By Neil Trainis
The Pharmacists’ Defence Association (PDA) has said “an increasing number” of pharmacists have approached them with concerns over the impact primary care networks (PCNs) are having on their employment.
As the issue of pharmacists’ employment conditions is thrown back into the spotlight following a lengthy legal tussle between the PDA Union and Boots, the PDA said some pharmacists had reported their rights within PCN structures were being ignored.
Concerns surround the employment rights of some pharmacists who were employed by a GP practice, clinical commissioning group, GP federation or other structure but have since moved to a PCN and are working for the same employer or a different practice or federation.
“In all such cases employment rights need to be respected or the employer risks causing significant stress and disruption to the employee and being challenged through grievances or ultimately employment tribunals claims if they have breached the law,” the PDA said.
Two cases of note heard by the PDAU were cited by the PDA. One was of a pharmacist who, despite being told their employer would change, had no redundancy process or transfer of undertakings (protection of employment) regulations in place. The latter is to ensure employees and any liabilities associated with them can move from one employer to another by law.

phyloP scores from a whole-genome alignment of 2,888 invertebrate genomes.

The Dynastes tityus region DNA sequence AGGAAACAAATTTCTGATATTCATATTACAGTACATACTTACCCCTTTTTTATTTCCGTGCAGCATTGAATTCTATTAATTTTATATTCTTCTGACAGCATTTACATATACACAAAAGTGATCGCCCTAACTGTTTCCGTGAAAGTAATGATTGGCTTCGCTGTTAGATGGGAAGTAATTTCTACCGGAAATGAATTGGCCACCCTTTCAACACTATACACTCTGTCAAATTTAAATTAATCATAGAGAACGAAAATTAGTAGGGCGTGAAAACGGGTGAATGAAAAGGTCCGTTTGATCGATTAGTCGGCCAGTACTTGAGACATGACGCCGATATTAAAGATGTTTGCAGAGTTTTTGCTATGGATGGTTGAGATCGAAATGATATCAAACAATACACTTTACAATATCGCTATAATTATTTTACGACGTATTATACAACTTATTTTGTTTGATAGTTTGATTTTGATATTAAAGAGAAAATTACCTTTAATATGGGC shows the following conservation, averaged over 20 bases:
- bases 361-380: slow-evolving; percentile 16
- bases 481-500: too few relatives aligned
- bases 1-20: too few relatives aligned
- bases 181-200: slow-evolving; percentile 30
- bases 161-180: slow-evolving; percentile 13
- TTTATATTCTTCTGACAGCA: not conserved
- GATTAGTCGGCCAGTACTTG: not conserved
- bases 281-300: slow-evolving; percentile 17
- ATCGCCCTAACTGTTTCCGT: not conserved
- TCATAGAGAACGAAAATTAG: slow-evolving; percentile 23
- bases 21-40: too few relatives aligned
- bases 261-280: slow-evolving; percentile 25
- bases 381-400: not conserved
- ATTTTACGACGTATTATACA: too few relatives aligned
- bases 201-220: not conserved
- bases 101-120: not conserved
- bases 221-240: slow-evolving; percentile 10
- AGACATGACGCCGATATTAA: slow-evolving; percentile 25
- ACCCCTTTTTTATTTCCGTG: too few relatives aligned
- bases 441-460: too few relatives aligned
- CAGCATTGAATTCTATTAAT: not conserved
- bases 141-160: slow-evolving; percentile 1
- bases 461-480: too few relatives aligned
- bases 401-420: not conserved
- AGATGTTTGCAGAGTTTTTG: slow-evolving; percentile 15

The employer of another pharmacist failed to consult them “in good time about a change to their role.” Their role was subsequently “downgraded.”
The PDA said: “It is important that the impact on individual pharmacist’s employment is properly managed to retain and make best use of this highly skilled network of pharmacists.
“Whilst NHS England are responsible for this public health initiative, the legal responsibility for how employees are treated rests with the current and future employer of any pharmacist.
“It is essential that there is sufficient information provided to pharmacists to allow for a reasonable and fair process to be followed when organisational change is undertaken.”
The PDA said that too often, employers “pay lip service to employment rights and in some cases are breaking the law.”